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The following guest post is courtesy of Natallia Hunik, Global Head of Sales at Advanced Markets and Fortex, Inc.
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Best execution policy under MiFID adopts a multi-faceted approach that addresses, amongst other things, quality of execution, trading conditions extended to clients and the counterparty selection process. It also provides directions and guidelines on how best execution can be achieved.
The execution policy, set forth in MiFID II rests on several main pillars and I will briefly describe my findings on these below.
1. How many counterparties should a broker have? 1 or 5?
The broker may use a single counterparty as long as, by using this counterparty, the broker is able to deliver consistently best execution to its clients (Please note that this order execution should be supported by relevant data and internal analysis). If the broker is not able to consistently achieve best execution for its clients through one venue, then they should deploy multiple liquidity providers and report the top five counterparties by volume on an annual basis (see point #2).
“Investment firms transmitting or placing orders with other entities for execution may select a single entity for execution only where they are able to show that this allows them to obtain the best possible result for their clients on a consistent basis and where they can reasonably expect that the selected entity will enable them to obtain results for clients that are at least as good as the results that they reasonably could expect from using alternative entities for execution. This reasonable expectation should be supported by relevant data published in accordance with Article 27 of Directive 2014/65/EC or by internal analysis conducted by these investment firms.”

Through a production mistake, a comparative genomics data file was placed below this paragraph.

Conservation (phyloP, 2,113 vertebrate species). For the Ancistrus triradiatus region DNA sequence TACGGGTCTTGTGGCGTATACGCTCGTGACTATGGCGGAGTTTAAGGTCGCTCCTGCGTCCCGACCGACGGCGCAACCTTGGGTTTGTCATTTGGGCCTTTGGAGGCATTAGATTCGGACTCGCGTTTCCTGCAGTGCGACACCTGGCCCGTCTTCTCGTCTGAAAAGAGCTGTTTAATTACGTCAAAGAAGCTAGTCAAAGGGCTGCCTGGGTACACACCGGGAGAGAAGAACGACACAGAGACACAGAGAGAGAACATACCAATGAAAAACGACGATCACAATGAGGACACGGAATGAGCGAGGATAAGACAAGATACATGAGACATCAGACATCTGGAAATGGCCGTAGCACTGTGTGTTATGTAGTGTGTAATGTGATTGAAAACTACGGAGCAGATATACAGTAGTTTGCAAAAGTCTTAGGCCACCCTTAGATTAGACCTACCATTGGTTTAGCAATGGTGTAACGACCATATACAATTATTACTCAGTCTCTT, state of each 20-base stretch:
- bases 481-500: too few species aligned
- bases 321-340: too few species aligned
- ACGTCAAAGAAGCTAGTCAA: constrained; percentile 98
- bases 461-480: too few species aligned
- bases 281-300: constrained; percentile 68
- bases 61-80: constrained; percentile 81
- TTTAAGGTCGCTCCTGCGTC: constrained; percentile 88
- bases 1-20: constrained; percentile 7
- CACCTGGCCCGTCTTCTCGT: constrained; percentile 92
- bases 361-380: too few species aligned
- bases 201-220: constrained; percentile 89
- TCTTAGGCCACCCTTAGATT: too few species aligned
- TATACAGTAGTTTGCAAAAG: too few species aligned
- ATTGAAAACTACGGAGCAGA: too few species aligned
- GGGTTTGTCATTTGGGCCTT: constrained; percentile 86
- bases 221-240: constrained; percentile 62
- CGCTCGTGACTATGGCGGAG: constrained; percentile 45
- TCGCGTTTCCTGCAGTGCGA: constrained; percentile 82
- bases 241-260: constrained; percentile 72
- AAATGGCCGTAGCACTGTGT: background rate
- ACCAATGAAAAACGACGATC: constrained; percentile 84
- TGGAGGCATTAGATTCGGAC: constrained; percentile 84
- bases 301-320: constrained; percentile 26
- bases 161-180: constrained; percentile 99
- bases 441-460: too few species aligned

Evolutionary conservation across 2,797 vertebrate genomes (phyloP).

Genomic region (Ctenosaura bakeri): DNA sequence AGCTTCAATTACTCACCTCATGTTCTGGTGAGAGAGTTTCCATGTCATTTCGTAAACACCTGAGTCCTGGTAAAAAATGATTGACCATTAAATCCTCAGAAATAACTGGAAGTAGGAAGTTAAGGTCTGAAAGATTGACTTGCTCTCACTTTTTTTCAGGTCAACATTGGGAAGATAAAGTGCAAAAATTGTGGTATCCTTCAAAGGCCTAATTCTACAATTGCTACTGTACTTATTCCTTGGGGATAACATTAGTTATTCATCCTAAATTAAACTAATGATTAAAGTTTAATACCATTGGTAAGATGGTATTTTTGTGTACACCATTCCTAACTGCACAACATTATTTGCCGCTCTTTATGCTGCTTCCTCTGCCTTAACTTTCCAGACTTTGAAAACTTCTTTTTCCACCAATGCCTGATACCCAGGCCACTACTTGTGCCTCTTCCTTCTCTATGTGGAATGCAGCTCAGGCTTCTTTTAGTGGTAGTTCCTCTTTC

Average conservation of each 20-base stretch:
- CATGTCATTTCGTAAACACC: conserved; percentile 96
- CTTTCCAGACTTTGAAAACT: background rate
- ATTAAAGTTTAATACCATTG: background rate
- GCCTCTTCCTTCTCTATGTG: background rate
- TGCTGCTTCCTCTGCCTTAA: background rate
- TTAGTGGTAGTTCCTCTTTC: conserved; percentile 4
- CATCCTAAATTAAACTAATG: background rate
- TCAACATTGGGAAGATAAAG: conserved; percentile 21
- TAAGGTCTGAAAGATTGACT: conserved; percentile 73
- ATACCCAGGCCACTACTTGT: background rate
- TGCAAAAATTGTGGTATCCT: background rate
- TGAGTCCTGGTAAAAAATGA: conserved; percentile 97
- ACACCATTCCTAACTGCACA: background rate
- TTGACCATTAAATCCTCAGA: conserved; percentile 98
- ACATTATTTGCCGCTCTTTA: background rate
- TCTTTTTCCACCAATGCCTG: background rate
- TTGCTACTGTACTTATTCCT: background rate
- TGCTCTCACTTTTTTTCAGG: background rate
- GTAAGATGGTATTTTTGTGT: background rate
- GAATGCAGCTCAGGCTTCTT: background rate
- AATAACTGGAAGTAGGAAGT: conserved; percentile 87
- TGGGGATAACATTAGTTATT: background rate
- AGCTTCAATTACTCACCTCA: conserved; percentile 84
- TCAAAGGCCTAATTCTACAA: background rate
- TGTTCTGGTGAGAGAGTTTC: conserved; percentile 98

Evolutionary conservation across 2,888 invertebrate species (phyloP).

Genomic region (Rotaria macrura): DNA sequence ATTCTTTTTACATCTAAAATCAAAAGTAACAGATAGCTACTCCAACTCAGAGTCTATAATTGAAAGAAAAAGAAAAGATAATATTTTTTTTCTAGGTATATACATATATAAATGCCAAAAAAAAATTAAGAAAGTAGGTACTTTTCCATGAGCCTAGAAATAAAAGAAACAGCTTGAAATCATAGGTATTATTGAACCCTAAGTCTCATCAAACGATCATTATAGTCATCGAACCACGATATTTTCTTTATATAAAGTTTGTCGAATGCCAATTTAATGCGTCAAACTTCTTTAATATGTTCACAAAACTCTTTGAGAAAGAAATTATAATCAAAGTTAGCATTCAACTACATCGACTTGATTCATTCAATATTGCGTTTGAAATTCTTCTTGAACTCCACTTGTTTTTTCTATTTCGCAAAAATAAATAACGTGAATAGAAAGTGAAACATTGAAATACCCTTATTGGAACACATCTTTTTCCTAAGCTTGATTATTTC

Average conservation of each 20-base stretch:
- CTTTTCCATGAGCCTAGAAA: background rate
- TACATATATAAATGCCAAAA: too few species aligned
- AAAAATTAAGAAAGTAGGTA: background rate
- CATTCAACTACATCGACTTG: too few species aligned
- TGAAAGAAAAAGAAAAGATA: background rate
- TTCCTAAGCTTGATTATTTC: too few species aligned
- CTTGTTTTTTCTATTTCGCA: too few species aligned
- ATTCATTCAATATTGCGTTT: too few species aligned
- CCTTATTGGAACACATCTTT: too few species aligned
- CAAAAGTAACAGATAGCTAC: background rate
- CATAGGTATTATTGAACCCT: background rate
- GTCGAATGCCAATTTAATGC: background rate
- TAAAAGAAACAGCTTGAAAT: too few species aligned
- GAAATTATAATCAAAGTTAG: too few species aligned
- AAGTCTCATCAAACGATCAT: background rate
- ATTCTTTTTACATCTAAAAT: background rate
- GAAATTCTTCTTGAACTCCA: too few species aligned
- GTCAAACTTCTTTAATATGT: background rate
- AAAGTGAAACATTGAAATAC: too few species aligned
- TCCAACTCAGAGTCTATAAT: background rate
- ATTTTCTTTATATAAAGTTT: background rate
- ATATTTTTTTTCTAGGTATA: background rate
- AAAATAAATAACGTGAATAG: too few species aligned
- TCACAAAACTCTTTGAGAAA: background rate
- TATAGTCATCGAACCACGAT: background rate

2. Reporting the top five trade-executing venues by volume
Under this best execution criteria rule, if a broker sends its order flow to other parties for execution, it should produce an annual report disclosing its top five counterparties based on the volume of client trades executed. The company should also be able to provide such statistics upon a reasonable request from the client.
“Article 64 Best execution criteria (Articles 27(1) and 24(1) of Directive 2014/65/EU).
In particular, when the investment firm select other firms to provide order execution services, it shall summarize and make public, on an annual basis, for each class of financial instruments, the top five investment firms in terms of trading volumes where it transmitted or placed client orders for execution in the preceding year and information on the quality of execution obtained.
Upon reasonable request from a client, investment firms shall provide its clients or potential clients with information about entities where the orders are transmitted or placed for execution.”
3. Document counterparty selection process
Brokers will be required to, both, create and retain a summary of their counterparty selection process as well as their criteria for defining best execution policy for their clients.